all are welcome

(Photo by A.V.Crofts)
(Photo by A.V.Crofts)

In a primary season with sharp language around immigration, two articles beg to be read widely. Both feature programs that use the shared experience of food to strengthen the bond between immigrants to their new hometowns.

The first article profiles Hot Bread Kitchen, a top-shelf bakery committed to producing high-quality loaves of all kinds. The brainchild of New York baker Jessamyn Waldman-Rodriguez, Hot Bread Kitchen employs recent immigrants and trains them in all aspects of the bakery: from making dough from scratch to pulling fresh-baked loaves out of the oven at the perfect time. Not only do their breads sell to some of the fanciest restaurants and shops in the city, all of their bakers are placed in full-time positions after completing training.

Two hours south by train from New York sits Edible Alphabet, a project under the care of the Free Library of Philadelphia and in partnership with Nationalities Service Center. This program offers a new twist on English language training by blending language acquisition with cooking. Ingredients are the vocabulary lesson and each class ends with a shared meal. NPR recently showcased some examples of dishes, all designed for affordability and the varied tastes of Philadelphians, wherever they come from.

Baking—and breaking—bread together is a form of welcome. Given the less charitable sentiments that keep surfacing in the bluster of the primary season, I pledge allegiance to programs like Hot Bread Kitchen and Edible Alphabet who happily celebrate many flags.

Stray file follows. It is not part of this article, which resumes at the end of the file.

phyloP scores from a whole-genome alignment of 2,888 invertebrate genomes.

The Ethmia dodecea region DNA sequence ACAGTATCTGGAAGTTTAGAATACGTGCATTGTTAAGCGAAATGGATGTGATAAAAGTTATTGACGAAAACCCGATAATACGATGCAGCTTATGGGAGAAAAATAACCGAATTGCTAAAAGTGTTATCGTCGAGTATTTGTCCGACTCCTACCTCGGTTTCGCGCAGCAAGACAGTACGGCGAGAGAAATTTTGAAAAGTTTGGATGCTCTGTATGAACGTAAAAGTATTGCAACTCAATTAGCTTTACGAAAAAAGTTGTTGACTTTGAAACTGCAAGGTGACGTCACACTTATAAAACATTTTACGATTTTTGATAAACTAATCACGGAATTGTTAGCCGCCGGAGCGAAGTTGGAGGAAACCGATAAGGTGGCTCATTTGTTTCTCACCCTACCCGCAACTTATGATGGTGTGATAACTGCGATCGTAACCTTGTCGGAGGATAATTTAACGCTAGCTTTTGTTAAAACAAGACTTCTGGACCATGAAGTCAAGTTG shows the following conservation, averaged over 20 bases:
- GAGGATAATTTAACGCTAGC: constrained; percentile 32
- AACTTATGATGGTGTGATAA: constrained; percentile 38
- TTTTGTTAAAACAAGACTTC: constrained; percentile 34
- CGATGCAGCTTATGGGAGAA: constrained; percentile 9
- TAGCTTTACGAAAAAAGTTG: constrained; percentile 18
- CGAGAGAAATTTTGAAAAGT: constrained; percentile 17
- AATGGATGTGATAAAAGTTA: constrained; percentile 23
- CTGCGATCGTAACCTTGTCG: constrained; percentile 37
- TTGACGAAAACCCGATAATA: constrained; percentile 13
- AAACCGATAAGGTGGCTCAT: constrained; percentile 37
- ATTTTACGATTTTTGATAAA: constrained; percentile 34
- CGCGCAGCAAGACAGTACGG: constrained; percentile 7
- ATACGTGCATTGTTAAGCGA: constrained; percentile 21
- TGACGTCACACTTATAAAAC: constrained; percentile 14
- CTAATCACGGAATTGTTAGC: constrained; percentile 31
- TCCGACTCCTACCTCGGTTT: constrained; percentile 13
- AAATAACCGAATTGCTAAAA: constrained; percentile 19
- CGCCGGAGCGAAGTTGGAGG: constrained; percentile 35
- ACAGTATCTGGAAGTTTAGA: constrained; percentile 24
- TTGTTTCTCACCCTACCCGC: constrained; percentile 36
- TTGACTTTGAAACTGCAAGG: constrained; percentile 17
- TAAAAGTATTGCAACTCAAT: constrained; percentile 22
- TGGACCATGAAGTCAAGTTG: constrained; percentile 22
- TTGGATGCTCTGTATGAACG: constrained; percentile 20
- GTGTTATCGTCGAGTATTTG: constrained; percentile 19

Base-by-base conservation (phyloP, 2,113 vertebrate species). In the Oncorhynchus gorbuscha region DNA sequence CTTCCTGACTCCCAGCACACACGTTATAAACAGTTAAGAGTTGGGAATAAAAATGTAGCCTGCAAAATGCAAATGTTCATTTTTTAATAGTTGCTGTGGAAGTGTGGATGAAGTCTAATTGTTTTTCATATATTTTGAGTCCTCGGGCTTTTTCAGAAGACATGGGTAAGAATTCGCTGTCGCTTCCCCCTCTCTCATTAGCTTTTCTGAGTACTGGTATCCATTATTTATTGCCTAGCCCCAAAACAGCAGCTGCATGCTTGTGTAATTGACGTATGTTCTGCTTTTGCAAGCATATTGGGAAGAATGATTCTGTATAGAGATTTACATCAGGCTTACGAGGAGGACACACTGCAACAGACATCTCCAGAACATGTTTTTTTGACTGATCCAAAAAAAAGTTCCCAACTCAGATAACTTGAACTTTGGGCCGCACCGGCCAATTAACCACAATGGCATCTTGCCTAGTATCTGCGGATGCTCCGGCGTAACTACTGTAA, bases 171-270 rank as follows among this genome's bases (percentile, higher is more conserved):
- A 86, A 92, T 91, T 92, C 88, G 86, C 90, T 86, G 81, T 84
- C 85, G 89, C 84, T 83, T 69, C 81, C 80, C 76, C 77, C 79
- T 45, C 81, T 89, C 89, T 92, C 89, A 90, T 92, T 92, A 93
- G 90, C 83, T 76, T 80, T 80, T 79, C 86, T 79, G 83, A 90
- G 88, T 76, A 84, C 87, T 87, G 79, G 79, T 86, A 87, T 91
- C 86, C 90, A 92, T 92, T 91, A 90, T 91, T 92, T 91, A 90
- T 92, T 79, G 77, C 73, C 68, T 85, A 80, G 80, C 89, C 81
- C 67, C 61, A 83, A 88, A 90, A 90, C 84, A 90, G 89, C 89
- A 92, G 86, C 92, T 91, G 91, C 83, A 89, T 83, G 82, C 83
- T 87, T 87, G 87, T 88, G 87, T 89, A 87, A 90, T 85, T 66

seven loaves

Photo by Evan Siegle of the Green Bay Press-Gazette

You know you’re in Maine when on Saturday you go to a Lobster Bake (two lobsters, a baked potato the size of a Nerf football, roasted onion, corn on the cob, roll, salad, and watermelon for $26–no one starves) with live entertainment that does a decent rendition of “Sweet Home Alabama and a silent auction that offers the gamut of possible loot: from Cheese Nips to Ski Boots.

Then on Sunday you take your leftover lobster (they give you two, after all) and make Lobster Rolls and then reduce everything that’s left of your lobsters down into stock–even though it makes your entire home reek like a roadside Lobster Pound. The Lobster Roll recipe I used called for lime juice, and man did it make that dish sing.

Lime juice: it is the key to all happiness.

Happily, my haunt in Maine is an easy drive to Portland. Sure, some folks head to Portland for lobster, or one of the many eateries that are causing sensations across the land. Me? I go for the bakeries. I’m a sucker for anything that gets baked in an oven: bread, cookies, brownies, pies–I’ll take ten of each, thanks. Some of my favorites are going to get a nod on Saveur‘s website soon, so stay tuned.

With bread on the brain, my curiosity was immediately whetted when I read about baker and restaurant owner J.R. Schoenfeld, who keeps the locals fed and happy in upstate Wisconsin. Schoenfeld has founded an initiative called The Seven Loaves Project, and the story goes something like this: Schoenfeld traveled as part of delegation to Rwanda and was moved to establish a bakery that would not only serve to supply fresh bread to far-flung villages that are distant enough from bakeries in the main cities, but would also build job training opportunities for village residents.

This is a great example of the transactional becoming transformational–and through bread! No matter the product, it can be a tool for change.